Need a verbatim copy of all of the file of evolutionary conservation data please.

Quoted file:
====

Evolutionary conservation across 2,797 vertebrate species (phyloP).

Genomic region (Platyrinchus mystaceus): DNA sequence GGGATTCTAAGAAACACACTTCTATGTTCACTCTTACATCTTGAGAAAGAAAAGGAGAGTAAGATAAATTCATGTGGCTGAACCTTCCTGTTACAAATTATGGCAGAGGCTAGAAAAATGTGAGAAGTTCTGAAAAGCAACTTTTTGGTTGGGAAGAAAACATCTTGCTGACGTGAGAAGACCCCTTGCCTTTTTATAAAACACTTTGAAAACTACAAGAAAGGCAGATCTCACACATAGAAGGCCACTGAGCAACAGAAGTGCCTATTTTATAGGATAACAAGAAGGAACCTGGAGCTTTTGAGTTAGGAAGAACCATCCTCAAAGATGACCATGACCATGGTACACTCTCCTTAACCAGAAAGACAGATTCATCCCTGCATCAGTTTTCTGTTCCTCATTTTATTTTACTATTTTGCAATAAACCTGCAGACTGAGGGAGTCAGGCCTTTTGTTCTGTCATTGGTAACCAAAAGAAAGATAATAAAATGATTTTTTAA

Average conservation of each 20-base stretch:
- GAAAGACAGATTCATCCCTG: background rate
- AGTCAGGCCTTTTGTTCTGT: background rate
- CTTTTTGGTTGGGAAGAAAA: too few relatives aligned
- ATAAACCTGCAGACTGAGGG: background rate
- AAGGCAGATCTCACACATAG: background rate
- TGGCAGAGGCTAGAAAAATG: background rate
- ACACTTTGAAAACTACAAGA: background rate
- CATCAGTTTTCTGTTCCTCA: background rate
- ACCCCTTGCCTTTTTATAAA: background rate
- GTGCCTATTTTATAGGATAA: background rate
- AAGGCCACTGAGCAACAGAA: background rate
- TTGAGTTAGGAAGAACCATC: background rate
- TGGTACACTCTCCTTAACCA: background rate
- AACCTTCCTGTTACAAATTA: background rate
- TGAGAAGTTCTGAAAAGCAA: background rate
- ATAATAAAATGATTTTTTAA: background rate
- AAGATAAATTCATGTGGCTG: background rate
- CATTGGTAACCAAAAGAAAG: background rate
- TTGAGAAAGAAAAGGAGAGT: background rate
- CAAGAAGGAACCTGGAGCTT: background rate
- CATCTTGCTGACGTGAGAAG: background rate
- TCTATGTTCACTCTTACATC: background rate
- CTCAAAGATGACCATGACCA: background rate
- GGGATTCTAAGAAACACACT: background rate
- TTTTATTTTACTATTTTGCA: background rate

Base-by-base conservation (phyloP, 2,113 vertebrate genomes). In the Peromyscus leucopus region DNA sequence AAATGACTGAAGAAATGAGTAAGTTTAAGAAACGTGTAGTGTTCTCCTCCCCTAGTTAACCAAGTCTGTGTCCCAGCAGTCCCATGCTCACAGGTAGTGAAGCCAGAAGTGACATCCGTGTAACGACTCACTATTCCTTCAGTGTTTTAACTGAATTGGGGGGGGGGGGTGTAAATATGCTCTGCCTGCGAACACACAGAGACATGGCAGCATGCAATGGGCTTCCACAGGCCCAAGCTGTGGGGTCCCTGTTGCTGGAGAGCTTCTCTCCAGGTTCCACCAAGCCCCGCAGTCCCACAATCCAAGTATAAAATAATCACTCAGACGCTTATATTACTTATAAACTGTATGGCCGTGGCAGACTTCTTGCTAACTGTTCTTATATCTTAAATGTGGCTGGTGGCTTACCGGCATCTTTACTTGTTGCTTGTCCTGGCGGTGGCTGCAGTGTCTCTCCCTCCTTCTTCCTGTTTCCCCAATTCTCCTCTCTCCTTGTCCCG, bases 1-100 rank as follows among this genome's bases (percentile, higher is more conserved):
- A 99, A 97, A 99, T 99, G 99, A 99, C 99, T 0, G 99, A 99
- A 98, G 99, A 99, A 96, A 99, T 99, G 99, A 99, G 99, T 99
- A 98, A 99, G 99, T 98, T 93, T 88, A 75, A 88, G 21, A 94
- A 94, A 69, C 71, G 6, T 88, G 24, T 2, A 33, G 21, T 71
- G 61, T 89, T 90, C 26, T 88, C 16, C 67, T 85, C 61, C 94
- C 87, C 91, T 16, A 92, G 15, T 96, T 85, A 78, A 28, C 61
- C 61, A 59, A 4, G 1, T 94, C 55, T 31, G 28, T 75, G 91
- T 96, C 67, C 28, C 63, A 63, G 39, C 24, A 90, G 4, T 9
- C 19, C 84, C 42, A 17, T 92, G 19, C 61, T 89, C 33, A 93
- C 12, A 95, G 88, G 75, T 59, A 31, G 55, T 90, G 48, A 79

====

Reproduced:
Evolutionary conservation across 2,797 vertebrate species (phyloP).

Genomic region (Platyrinchus mystaceus): DNA sequence GGGATTCTAAGAAACACACTTCTATGTTCACTCTTACATCTTGAGAAAGAAAAGGAGAGTAAGATAAATTCATGTGGCTGAACCTTCCTGTTACAAATTATGGCAGAGGCTAGAAAAATGTGAGAAGTTCTGAAAAGCAACTTTTTGGTTGGGAAGAAAACATCTTGCTGACGTGAGAAGACCCCTTGCCTTTTTATAAAACACTTTGAAAACTACAAGAAAGGCAGATCTCACACATAGAAGGCCACTGAGCAACAGAAGTGCCTATTTTATAGGATAACAAGAAGGAACCTGGAGCTTTTGAGTTAGGAAGAACCATCCTCAAAGATGACCATGACCATGGTACACTCTCCTTAACCAGAAAGACAGATTCATCCCTGCATCAGTTTTCTGTTCCTCATTTTATTTTACTATTTTGCAATAAACCTGCAGACTGAGGGAGTCAGGCCTTTTGTTCTGTCATTGGTAACCAAAAGAAAGATAATAAAATGATTTTTTAA

Average conservation of each 20-base stretch:
- GAAAGACAGATTCATCCCTG: background rate
- AGTCAGGCCTTTTGTTCTGT: background rate
- CTTTTTGGTTGGGAAGAAAA: too few relatives aligned
- ATAAACCTGCAGACTGAGGG: background rate
- AAGGCAGATCTCACACATAG: background rate
- TGGCAGAGGCTAGAAAAATG: background rate
- ACACTTTGAAAACTACAAGA: background rate
- CATCAGTTTTCTGTTCCTCA: background rate
- ACCCCTTGCCTTTTTATAAA: background rate
- GTGCCTATTTTATAGGATAA: background rate
- AAGGCCACTGAGCAACAGAA: background rate
- TTGAGTTAGGAAGAACCATC: background rate
- TGGTACACTCTCCTTAACCA: background rate
- AACCTTCCTGTTACAAATTA: background rate
- TGAGAAGTTCTGAAAAGCAA: background rate
- ATAATAAAATGATTTTTTAA: background rate
- AAGATAAATTCATGTGGCTG: background rate
- CATTGGTAACCAAAAGAAAG: background rate
- TTGAGAAAGAAAAGGAGAGT: background rate
- CAAGAAGGAACCTGGAGCTT: background rate
- CATCTTGCTGACGTGAGAAG: background rate
- TCTATGTTCACTCTTACATC: background rate
- CTCAAAGATGACCATGACCA: background rate
- GGGATTCTAAGAAACACACT: background rate
- TTTTATTTTACTATTTTGCA: background rate

Base-by-base conservation (phyloP, 2,113 vertebrate genomes). In the Peromyscus leucopus region DNA sequence AAATGACTGAAGAAATGAGTAAGTTTAAGAAACGTGTAGTGTTCTCCTCCCCTAGTTAACCAAGTCTGTGTCCCAGCAGTCCCATGCTCACAGGTAGTGAAGCCAGAAGTGACATCCGTGTAACGACTCACTATTCCTTCAGTGTTTTAACTGAATTGGGGGGGGGGGGTGTAAATATGCTCTGCCTGCGAACACACAGAGACATGGCAGCATGCAATGGGCTTCCACAGGCCCAAGCTGTGGGGTCCCTGTTGCTGGAGAGCTTCTCTCCAGGTTCCACCAAGCCCCGCAGTCCCACAATCCAAGTATAAAATAATCACTCAGACGCTTATATTACTTATAAACTGTATGGCCGTGGCAGACTTCTTGCTAACTGTTCTTATATCTTAAATGTGGCTGGTGGCTTACCGGCATCTTTACTTGTTGCTTGTCCTGGCGGTGGCTGCAGTGTCTCTCCCTCCTTCTTCCTGTTTCCCCAATTCTCCTCTCTCCTTGTCCCG, bases 1-100 rank as follows among this genome's bases (percentile, higher is more conserved):
- A 99, A 97, A 99, T 99, G 99, A 99, C 99, T 0, G 99, A 99
- A 98, G 99, A 99, A 96, A 99, T 99, G 99, A 99, G 99, T 99
- A 98, A 99, G 99, T 98, T 93, T 88, A 75, A 88, G 21, A 94
- A 94, A 69, C 71, G 6, T 88, G 24, T 2, A 33, G 21, T 71
- G 61, T 89, T 90, C 26, T 88, C 16, C 67, T 85, C 61, C 94
- C 87, C 91, T 16, A 92, G 15, T 96, T 85, A 78, A 28, C 61
- C 61, A 59, A 4, G 1, T 94, C 55, T 31, G 28, T 75, G 91
- T 96, C 67, C 28, C 63, A 63, G 39, C 24, A 90, G 4, T 9
- C 19, C 84, C 42, A 17, T 92, G 19, C 61, T 89, C 33, A 93
- C 12, A 95, G 88, G 75, T 59, A 31, G 55, T 90, G 48, A 79